The 60′s, revisited: a cold case and a big chill

There are political echoes ringing in the Universe these days — louder than usual, seems to me, especially under an eclipsed Moon — and as those still ringing from the 60s reflect my own personal déjà vu, as well as spark an earlier version of the revolutionary energy we’re feeling these days, you’ll find a couple of interesting reads on that topic here.

The first is self-explanatory, 50 years later let’s agree on the fact that JFK was taken down, not by one disenchanted little guy with a rifle but by a conspiracy of murderers. The topic should no longer be hallowed ground. Like grown ups talking about sex, can’t we finally have a candid conversation? Do we still have to whisper? Besides, we’ve all seen the Zapruder footage and now — after over a decade of televised forensics — most of us can see how Jack’s head was repositioned by the impacts. We’re not disbelieving innocents any more.

The next is an interview with Robert Reich about why he won’t give up on populism, why he’s made his new movie and why events long behind him drive him forward. Do watch the YouTube to get a sense of the big chill that turned him toward activism, a reminder that nothing happens in a vacuum and we never know how our life … or death … will impact others.

The farther we get from the past, the more it intrudes and maybe that’s a good thing, the Cosmos giving us another chance to get the point of what happened long ago, in order to inform a more productive present and future.


Surgeon in ER insists 2 gunmen shot JFK
Doctor first to see Kennedy’s wound

by Michael A. Fuoco, Pittsburgh Post-Gazette
October 18, 2013

A surgeon who half a century ago was among the doctors who tried to save President John F. Kennedy’s life said Thursday that the Warren Commission got it wrong in determining a lone gunman assassinated JFK in Dallas on Nov. 22, 1963.

Speaking via teleconference to a Duquesne University symposium marking the 50th anniversary of the assassination, Robert N. McClelland said he was the first doctor in Parkland Hospital’s Trauma Room One to notice the massive wound in the back of Kennedy’s skull and that a trauma of that size had to be an exit wound.

“The whole right side of his skull was gone. I could look inside his skull cavity. Obviously, it was a mortal wound,” he told a spellbound audience of legal, medical, forensic and investigative experts and the public who packed the university’s Power Ballroom.

Dr. McClelland, now 83 and professor emeritus at the University of Texas Southwestern Medical Center, said that because it was an exit wound, it logically followed that it had been fired from in front of the president’s limousine. And, in turn, that meant a second gunman was involved in the assassination, contradicting the Warren Commission’s finding that there was but one assassin.

The Warren Commission determined that Lee Harvey Oswald acted alone when he fired three times with a high-powered rifle on the president’s motorcade in Dealey Plaza from the sixth floor of the Texas School Book Depository. The commission said that one bullet missed, another went through the president’s neck and also wounded Texas Gov. John Connolly — the so-called “single bullet theory” — and the third caused the fatal head wound.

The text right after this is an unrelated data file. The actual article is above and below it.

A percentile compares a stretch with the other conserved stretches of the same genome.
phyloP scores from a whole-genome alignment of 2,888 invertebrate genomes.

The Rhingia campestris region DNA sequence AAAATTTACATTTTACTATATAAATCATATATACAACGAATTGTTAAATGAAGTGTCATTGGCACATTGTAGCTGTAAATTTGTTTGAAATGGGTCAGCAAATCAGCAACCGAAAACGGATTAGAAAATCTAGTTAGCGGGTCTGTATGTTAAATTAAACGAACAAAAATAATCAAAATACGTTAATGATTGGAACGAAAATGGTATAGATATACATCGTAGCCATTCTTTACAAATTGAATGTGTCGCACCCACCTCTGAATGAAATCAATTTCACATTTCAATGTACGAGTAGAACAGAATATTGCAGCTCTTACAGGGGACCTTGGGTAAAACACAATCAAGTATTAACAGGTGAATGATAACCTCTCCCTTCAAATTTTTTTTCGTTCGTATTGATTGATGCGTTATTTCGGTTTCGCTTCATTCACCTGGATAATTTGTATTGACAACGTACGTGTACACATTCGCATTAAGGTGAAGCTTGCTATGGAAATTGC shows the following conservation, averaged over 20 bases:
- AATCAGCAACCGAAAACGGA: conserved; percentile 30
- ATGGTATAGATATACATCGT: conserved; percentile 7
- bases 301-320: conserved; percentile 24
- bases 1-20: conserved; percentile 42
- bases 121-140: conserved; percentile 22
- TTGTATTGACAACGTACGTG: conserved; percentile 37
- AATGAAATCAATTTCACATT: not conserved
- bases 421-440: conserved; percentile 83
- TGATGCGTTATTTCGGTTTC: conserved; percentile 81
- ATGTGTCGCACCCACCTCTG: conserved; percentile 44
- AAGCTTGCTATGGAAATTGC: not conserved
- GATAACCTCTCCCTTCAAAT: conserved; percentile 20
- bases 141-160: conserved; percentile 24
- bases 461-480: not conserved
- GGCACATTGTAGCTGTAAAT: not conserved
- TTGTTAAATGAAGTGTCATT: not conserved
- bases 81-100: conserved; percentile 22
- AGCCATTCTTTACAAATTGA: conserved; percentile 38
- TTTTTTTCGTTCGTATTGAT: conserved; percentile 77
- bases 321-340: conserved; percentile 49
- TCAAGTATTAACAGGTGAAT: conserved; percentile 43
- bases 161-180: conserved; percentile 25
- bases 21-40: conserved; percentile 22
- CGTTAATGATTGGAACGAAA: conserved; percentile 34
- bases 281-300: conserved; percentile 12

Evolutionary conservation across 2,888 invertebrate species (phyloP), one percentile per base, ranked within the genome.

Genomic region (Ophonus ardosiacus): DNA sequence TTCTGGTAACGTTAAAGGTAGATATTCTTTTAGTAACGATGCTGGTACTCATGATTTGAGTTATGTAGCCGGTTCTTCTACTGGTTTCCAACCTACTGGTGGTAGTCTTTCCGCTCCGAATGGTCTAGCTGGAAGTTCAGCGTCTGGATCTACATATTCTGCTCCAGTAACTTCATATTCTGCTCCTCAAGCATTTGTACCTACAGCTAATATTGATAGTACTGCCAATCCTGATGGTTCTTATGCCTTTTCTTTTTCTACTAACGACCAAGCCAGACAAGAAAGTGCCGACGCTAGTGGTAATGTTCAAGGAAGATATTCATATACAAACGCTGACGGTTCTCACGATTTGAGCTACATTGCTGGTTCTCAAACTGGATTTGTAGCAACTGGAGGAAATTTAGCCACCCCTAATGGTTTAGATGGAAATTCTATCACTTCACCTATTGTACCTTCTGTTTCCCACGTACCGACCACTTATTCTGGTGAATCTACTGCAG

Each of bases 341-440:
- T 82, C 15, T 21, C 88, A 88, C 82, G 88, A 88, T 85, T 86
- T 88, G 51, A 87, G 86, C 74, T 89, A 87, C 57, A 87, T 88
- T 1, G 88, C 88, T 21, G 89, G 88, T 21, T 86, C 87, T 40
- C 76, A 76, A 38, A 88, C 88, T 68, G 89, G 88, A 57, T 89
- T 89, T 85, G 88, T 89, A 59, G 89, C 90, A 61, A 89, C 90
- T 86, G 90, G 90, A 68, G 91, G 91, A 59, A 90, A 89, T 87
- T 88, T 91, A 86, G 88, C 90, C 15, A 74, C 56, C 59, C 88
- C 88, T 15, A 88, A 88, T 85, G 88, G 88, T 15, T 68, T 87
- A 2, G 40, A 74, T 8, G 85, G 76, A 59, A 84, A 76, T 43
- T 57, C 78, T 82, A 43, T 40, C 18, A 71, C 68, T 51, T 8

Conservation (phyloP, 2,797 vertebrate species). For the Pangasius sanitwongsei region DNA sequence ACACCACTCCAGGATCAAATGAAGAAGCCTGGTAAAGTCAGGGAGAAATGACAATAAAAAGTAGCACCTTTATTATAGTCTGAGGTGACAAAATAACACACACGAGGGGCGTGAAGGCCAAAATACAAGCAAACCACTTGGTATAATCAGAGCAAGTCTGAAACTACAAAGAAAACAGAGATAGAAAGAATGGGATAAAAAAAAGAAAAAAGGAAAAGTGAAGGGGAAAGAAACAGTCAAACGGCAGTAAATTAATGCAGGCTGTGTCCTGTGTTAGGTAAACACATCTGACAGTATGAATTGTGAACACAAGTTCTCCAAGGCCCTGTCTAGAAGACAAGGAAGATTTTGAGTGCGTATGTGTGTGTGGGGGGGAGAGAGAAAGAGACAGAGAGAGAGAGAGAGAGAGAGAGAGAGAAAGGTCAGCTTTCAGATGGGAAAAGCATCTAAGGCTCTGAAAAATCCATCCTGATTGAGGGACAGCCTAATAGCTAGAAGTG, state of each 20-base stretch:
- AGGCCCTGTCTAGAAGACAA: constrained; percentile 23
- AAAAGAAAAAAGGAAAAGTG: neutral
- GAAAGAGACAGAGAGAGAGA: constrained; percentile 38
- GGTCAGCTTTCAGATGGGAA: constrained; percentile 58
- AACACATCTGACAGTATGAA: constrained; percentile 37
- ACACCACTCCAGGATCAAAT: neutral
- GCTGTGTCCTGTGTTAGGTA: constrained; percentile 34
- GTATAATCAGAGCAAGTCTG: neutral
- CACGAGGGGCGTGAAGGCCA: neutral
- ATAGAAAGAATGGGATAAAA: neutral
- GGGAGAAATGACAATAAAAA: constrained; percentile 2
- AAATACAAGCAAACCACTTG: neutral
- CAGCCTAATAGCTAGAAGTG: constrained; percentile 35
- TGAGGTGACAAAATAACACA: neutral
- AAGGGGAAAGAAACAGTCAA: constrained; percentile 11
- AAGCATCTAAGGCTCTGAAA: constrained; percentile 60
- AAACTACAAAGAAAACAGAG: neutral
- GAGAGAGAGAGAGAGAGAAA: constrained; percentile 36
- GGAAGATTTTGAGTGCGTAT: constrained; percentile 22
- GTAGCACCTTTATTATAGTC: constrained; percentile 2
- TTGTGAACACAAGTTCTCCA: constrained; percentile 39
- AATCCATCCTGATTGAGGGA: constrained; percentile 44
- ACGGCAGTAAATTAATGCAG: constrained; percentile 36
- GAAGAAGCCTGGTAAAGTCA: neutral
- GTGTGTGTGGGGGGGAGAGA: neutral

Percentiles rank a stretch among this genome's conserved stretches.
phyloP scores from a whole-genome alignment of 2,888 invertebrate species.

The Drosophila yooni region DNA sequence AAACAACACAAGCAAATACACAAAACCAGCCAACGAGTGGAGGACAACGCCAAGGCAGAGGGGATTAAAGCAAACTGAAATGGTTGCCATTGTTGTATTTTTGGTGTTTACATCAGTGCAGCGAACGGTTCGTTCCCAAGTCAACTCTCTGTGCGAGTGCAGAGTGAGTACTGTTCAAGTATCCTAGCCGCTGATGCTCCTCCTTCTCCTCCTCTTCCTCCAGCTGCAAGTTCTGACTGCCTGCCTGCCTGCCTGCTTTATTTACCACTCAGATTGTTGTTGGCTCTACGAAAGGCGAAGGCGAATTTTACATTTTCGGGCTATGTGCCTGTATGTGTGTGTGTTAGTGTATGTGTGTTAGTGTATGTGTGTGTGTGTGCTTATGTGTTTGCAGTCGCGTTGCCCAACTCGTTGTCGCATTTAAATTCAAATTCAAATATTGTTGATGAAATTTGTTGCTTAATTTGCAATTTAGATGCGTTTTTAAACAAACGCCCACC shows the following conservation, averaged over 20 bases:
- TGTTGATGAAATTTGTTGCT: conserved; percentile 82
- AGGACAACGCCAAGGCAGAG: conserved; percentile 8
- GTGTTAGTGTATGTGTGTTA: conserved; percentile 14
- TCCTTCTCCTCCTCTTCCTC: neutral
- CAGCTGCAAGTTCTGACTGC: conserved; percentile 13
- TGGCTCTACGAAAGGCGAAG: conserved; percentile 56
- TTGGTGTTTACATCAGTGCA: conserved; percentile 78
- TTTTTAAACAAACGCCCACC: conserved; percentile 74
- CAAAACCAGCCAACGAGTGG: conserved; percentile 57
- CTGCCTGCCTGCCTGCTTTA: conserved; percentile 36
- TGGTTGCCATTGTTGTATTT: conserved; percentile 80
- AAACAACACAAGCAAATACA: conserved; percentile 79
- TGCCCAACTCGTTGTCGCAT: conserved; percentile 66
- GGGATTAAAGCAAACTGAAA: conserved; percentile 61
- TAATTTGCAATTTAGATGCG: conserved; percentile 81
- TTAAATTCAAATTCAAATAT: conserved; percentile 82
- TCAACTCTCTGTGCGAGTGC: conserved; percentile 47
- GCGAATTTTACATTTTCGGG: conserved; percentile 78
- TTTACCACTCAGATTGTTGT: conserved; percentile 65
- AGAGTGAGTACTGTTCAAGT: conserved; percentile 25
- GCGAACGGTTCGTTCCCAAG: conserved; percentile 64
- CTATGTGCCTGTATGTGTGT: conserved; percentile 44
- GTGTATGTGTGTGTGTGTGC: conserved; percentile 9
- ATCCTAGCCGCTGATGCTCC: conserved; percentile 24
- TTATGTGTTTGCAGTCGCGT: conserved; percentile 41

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Bradley Edward Manning, improbable hero

The prosecution has rested in the sentencing case against Brad Manning, who will probably sit out the rest of his life in prison. Gratefully, the worst of the charges — aiding the enemy — was tossed by the judge but he still faces 90 years or more for leaking classified information.

And despite all the testimony about how the leaks put the rest of the worlds nose out of joint with the good old US of A, there is no evidence that anyone perished due to the material. The US got a black eye — it deserved one.

History shows us what happens to those who offer up information being kept from us, information that we are reluctant to accept. It ain’t always pretty. It’s an ethical failing on the part of humans, this business of “killing the messenger,” but there it is. We don’t want to look in the mirror and see warts — and those who “handle” us, manipulating to serve their own purposes, do everything they can to keep those warts covered and that reflection “doctored.”

It wasn’t Brad Manning’s brain that told him it would be a great idea to let fly with so much truth — he followed his heart and, I believe, his soul path. He’s a hero, and one that will undoubtedly pay a scapegoats price.

Uncomfortable truths, lest we forget them, below, and a link to Jimmy Carter’s comments on Eric Snowden, soundly ignored by MSM.


Top 10 Ways Bradley Manning Changed the World
Juan Cole, Informed Comment
02 August 13

Bradley Manning will be sentenced today, having been found guilty of 20 counts on Tuesday, including espionage (despite the lack of evidence for intent to spy and the lack of evidence that his leaking ever did any real harm). Whatever one thinks of Manning’s actions, that we deserved to know some of what he revealed and that his revelations changed the world are undeniable.

Manning revealed the Collateral Murder video of a helicopter attack in Iraq on mostly unarmed non-combatants (though some of those struck may have been armed), including two Reuters journalists, whose cameras were taken for weapons, and children. The army maintains that the video does not show wrongdoing, but the killing of unarmed journalists is a war crime, and the callousness of video gives an idea of what was going on in Iraq during the years of the US occupation. When the Bush administration asked the Iraqi parliament for permission to keep a base in the country, the parliamentarians said, absolutely not. The US military was forced to withdraw from Iraq by Dec. 31, 2011.

Manning revealed the full extent of the corruption of Tunisian dictator Zine El Abidin Ben Ali, adding fuel to the youth protest movement of late 2010, which translated the relevant US cables into Arabic. Manning contributed to the outbreak of powerful youth movements demanding more democratic governance in the Arab world.